Commentary by Kay B. Day
A perfect example of why I pay to read The Wall Street Journal can be found in a Thursday editorial by Kimberley A. Strassel. Strassel’s essay, ‘The Chicago Way,’ is a tightly written piece of prose. She draws analogies between the current Democrat approach to governing and traditional Chicago politics by using select lines from the classic film ‘The Untouchables.’ As I read the essay, another writer’s words came to mind, only this writer is a beacon for the left and a target misunderstood by the right. That writer would be Saul Alinsky whose book ‘Rules for Radicals’ is often cited as a holy tome for neoliberal strategizing.
Strassel addresses Democrats’ vilification of the Chamber of Commerce, writing, “In recent weeks the Windy City gang added a new name to their list of societal offenders: the Chamber of Commerce. For the cheek of disagreeing with Democrats on climate and financial regulation, it was reported the Oval Office will neuter the business lobby. Obama adviser Valerie Jarrett slammed the outfit as "old school," and warned CEOs they'd be wise to seek better protection.” [Story continues after photo.]
The Democrat Party pitches its brand as a ‘Party of the People’—you have no idea how many Dem voters have used that label when they tell me why they vote for the party’s candidates in every election. I am surrounded, by the way, with friends and family members who vote Dem. I’ve often wondered where the brand came from; I found a book using the descriptive in a title. The book is a history of the Democrat Party.
Supporters often tell me Republicans are the party of big corporations and country clubs even though those same supporters know I don’t run a big corporation and I don’t belong to a country club. And those same supporters are confounded when I say Democrat-loving General Electric, Google, hedge funds, banks, and who knows how many other powerful interests aren’t exactly in the category of small businesses. Lump in labor unions and there’s a power structure backed by no small amount of hardcore green.
Corporations are just like those of us on Main Street—they pick their party based on self-interests. I see nothing wrong with that, by the way, but I do appreciate honesty in political branding.
And this brings Alinsky to mind. Alinsky’s ‘Rules’ is a book I’d highly recommend for conservatives. The author was admittedly slightly off his collectivist rocker but aren’t all creatives a wee bit strange?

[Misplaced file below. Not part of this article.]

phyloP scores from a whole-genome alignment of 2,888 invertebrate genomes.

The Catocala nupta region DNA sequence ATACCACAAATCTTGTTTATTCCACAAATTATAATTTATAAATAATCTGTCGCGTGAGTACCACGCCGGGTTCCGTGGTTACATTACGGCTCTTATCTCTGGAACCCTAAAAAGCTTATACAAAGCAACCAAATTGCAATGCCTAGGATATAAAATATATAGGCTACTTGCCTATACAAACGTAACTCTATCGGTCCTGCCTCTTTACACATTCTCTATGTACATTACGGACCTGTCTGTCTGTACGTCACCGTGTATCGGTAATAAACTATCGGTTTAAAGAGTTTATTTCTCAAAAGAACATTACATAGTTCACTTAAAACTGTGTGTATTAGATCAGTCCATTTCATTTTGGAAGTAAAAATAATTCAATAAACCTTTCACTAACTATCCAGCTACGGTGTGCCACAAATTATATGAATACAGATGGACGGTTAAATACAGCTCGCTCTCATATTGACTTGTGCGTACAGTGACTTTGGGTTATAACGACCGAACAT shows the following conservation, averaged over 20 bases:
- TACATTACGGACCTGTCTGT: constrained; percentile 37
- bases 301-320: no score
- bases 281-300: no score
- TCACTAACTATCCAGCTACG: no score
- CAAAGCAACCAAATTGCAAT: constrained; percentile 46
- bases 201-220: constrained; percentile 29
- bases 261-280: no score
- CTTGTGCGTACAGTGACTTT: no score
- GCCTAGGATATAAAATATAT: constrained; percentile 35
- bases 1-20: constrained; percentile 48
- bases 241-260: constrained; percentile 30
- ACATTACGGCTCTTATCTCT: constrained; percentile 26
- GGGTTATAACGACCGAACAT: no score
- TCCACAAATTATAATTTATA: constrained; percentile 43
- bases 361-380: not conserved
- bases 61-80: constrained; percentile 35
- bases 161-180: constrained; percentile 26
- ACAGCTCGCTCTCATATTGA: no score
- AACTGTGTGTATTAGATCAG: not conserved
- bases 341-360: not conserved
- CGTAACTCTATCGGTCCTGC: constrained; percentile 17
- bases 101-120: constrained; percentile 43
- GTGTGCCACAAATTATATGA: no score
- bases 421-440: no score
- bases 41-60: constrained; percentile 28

Alinsky, who wasn't so much a fan of communism but a fan of power, emphasizes the significance of the middle class in effecting change. Alinksy emphasizes that significance at the same time he demonizes the members, depicting us as “materialistic,decadent, bourgeois, degenerate, imperialistic, war-mongering…” and a number of other unpleasant adjectives. [Pg. 185] Alinsky in my opinion views the middle class exactly the same as the Democrat Party—a ‘we don’t like you but we gotta have you’ approach followed by a ‘we’re gonna suck you dry’ approach.
But more interesting is an excerpt from Alinsky’s analysis of ‘The Ideology of Change.’ He asks, ‘What kind of ideology, if any, can an organizer have who is working in and for a free society? The prerequisite for an ideology is possession of a basic truth. For example, a Marxist begins with his prime truth that all evils are caused by the exploitation of the proletariat by the capitalists. From this he logically proceeds to the revolution to end capitalism, then into the third stage of reorganization into a new social order or the dictatorship of the proletariat, and finally the last stage—the political paradise of communism.” [pg. 10]
Today’s Democrat would replace the ‘exploitation of the proletariat by the capitalists’ with the exploitation of the proletariat by tax-levying, freedom-usurping, liberty-thumping big government. The difference is the capitalist will not tell you what to eat, and he will not want to put you in jail for not purchasing health insurance. Nor would the capitalist place a smart meter in your home and zap your power level when, say, Florida temperatures reach 100 degrees and you’re ramping the thermostat down to a level that makes you feel rather like a popsicle.
Today’s Democrat does that by waging political war on select business interests and the Party’s arch-old nemisis the GOP. Our president declared we Republicans do as we’re told even as his own party marches in perfect uniformity when big votes come due. To do otherwise is to face those Chicago political tactics Strassel writes about in well-crafted language contained in a very creative presentation.
Alinsky, while he dissed community organizers who didn’t hang around long enough to fulfill their promises, would certainly approve of the governing style of today’s Democrats. And Strassel hits the nail on the noggin—literally—in her ‘Untouchables’ analysis.
Meanwhile any number of Republicans, myself included, are not ‘doing as we’re told.’ If we did, all party members would have voted for Sen. John McCain (R-Ariz.) and there would be no Sen. Olympia Snowe (R-Maine).
Wall Street Journal analysis on Chicago-style politics evokes Alinsky
by Kay B. Day
The US Report (Oct. 23, 2009)